6 Tips For a Successful Commercial Lease Negotiation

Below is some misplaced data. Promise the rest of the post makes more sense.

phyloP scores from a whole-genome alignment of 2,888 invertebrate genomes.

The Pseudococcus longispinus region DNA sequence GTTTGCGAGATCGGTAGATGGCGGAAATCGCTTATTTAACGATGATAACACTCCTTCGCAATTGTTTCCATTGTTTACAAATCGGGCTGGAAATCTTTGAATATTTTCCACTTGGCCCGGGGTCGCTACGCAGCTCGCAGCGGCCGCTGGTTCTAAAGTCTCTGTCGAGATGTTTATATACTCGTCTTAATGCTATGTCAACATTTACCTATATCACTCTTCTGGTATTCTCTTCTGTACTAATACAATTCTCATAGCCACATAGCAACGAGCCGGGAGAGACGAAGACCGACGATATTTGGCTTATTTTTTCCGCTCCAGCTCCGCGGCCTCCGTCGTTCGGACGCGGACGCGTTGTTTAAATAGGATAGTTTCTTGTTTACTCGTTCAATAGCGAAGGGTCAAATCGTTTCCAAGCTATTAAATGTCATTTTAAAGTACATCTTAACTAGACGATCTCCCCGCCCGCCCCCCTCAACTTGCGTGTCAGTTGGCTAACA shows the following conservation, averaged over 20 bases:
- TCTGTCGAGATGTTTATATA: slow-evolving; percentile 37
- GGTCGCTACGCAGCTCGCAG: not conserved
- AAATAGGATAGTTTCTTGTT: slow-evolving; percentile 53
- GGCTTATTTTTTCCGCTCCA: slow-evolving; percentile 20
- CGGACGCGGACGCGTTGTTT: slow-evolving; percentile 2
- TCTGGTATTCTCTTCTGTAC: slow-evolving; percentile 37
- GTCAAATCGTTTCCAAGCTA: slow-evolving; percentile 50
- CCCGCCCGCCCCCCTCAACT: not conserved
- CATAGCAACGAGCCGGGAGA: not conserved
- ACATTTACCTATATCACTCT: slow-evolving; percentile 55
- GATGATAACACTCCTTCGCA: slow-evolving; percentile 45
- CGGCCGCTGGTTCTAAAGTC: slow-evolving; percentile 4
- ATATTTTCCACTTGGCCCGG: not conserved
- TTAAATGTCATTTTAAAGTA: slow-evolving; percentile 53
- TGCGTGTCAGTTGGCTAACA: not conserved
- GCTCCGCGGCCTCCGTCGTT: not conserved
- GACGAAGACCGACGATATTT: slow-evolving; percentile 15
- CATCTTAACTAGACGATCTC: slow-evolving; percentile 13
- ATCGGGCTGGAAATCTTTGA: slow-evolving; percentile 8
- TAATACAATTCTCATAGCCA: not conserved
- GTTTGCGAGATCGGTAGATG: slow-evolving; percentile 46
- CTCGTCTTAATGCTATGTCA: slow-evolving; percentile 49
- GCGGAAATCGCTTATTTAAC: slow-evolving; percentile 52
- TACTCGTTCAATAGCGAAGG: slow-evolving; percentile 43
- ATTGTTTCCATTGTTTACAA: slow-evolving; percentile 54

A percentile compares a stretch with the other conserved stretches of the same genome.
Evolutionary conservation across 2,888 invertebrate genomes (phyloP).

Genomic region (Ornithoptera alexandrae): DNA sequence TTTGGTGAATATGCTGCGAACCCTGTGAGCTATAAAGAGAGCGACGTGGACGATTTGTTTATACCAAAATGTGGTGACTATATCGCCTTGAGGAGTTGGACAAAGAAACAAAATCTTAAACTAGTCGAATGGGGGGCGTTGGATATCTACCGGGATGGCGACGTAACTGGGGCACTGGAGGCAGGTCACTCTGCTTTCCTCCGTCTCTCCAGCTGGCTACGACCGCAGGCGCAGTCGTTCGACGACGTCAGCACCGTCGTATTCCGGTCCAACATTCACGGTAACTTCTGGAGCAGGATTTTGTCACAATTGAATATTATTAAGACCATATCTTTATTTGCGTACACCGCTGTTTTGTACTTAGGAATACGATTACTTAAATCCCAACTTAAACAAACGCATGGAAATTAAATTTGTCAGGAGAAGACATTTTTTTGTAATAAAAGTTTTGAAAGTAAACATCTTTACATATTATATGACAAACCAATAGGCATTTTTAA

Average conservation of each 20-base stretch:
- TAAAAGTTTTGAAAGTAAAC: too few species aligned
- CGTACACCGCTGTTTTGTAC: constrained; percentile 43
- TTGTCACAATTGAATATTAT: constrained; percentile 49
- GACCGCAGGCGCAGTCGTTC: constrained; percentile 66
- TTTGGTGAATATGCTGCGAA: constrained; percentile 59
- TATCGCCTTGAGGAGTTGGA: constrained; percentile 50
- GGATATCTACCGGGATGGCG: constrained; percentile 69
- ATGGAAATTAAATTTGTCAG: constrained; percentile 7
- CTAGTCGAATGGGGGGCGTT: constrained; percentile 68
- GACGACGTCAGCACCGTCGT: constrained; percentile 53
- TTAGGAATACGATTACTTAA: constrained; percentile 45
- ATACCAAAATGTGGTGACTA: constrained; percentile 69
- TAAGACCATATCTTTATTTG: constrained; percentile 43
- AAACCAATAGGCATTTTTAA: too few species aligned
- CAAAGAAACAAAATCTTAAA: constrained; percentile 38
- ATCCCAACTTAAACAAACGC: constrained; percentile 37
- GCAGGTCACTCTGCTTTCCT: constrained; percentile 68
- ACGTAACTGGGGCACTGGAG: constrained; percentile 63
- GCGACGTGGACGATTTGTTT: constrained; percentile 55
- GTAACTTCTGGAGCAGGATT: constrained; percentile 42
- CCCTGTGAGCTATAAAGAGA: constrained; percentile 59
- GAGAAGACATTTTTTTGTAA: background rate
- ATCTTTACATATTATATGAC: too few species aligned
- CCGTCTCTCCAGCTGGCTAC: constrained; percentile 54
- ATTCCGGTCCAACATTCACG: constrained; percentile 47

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<ol><li> 1. 6TIPS Successful Commercial Lease Negotiation For A </li><li> 2. Start Early If you ask a landlord representative, he might tell you that six months is more than enough time to nd a new space. He's right -- six months is enough time for you to end up coming to your landlord, hat in hand, begging for an extension of your existing lease or a renewal. Getting a new space for your business takes at least a year. In a normal market, it's best to give yourself 18 months or two years in a recession where new construction space can be hard to nd or where nancing for purchases or tenant improvement work can be unavailable. Why does it take so long? Let's work backwards. It's nice to have at least a month after construction is essentially nished for testing, moving and for resolving punch list items. Build outs can easily take a couple of months. When you and the landlord have attorneys involved, the negotiating process can take anywhere from one to two months. At this point, we've already spent four to ve months. 1 Step 1 www.reoptimizer.com </li><li> 3. In a perfect world, your market is lled with empty spaces, you see the perfect one on the rst day and the landlord doesn't make you waste too much time negotiating. In the real world, great spaces are harder to come by. You might have to wait for them to come on the market, and you might have to start a few unsuccessful negotiations. All of that takes time. Furthermore, the more time that you have, the less pressure you feel to nd a space. This lets you negotiate from a position of greater strength and condence and, ultimately, get yourself a better deal. 2 </li><li> 4. Learn About Leases The rst step in learning about commercial lease negotiating is to learn about what you'll be negotiating. One of the best ways to learn about leases is to read a few of them. Dig through your company's les and nd some lease documents so that you can get familiarized with the language and terms that they contain. Typically, leases discuss: What you pay in rent What other expenses you pay How your rent changes over time When you move in How long you can stay in the space Your ability to assign the lease or sublet the space 3 Step 2 www.reoptimizer.com </li><li> 5. Your rights and obligations when the lease is running Your landlord's rights and obligations Your rights and obligations when the lease expires What your landlord is throwing in for free 4 Lease Terms That Give You Options </li><li> 6. Research the Market Once you know what to look for, the next step in the commercial lease negotiation process is to nd out what is generally normal in your market. While the type of research you do can vary, here are some of the common commercial lease negotiation factors to try to learn about: Rental rates for similarly sized spaces in comparable buildings Rent increase norms Lease types (gross, triple net, modied gross) Typical lease and option terms Typical landlord concessions (free rent, tenant improvement allowances) 5 Step 3 www.reoptimizer.com </li><li> 7. Decide What You Want Once you know what is normal in a commercial lease negotiation, you can start to formulate a plan and decide what you would like to ask for. For instance, you might know that 5,000 square foot class A oce spaces usually rent out on ve- year terms at $32 to $35 per square foot gross with ve months of free rent and $20 per square foot in TI allowances. If you are looking for a ten-year lease, which is typically more landlord friendly, you might ask for $31 rent, 6 free months and $30 in allowances. As you decide what you want to ask for, remember one of the cardinal rules of commercial lease negotiation. To get what you want, you have to ask for a little more. So if you want to end up with the above lease term, you might go in asking for $29 rent, 9 free months and $35 in allowances. 6 Step 4 www.reoptimizer.com </li><li> 8. Go Beyond Rent Landlords with a long time horizon typically look at the total economic picture of the lease. Those who are closer to selling the property might be more focused on simply maximizing the rental rate. If you can go into your commercial lease negotiation knowing what your landlord needs, you can better tailor your oer to give them what they need and give you what you want. For instance, a landlord that is focused on maximizing their rent rate might be willing to give you a shorter term lease or more generous concessions up front in exchange for an extra dollar or two of rental income. Even if you don't know what your landlord specically needs, simply negotiating the entire picture of your lease can save you money. Try to focus on the total cost of the lease instead of on each of its pieces separately. Doing this will let you nd savings. 7 Step 5 www.reoptimizer.com </li><li> 9. Get Professional Help Finally, when you enter a commercial lease negotiation, it's crucial to not go alone. A comprehensive team of professionals can help you achieve a higher level of success. Space planners or architects help you understand how each space's idiosyncrasies will work out when you actually have to congure and occupy it. Attorneys help you craft legally favorable deals. Most importantly, tenant representatives bring market knowledge and negotiating skill to help you craft the best possible occupancy structure. Your tenant representation specialist has only one party's interest in mind -- yours. Since they work for you, they are charged to aggressively respect your interests in the negotiating process. They keep your condences and push for terms that meet your needs, instead of the landlords. 8 Step 6 www.reoptimizer.com 5 Reasons You Need a Tenant Representative </li><li> 10. Other great Resources For great commercial real estate &amp; tenant tips: View REoptimizers other great resources: Follow us on social media: 2007-2015 REoptimizer, Inc. All Rights Reserved. 9 Learn More Subscribe to our Blog Explore our Resources www.reoptimizer.com </li></ol>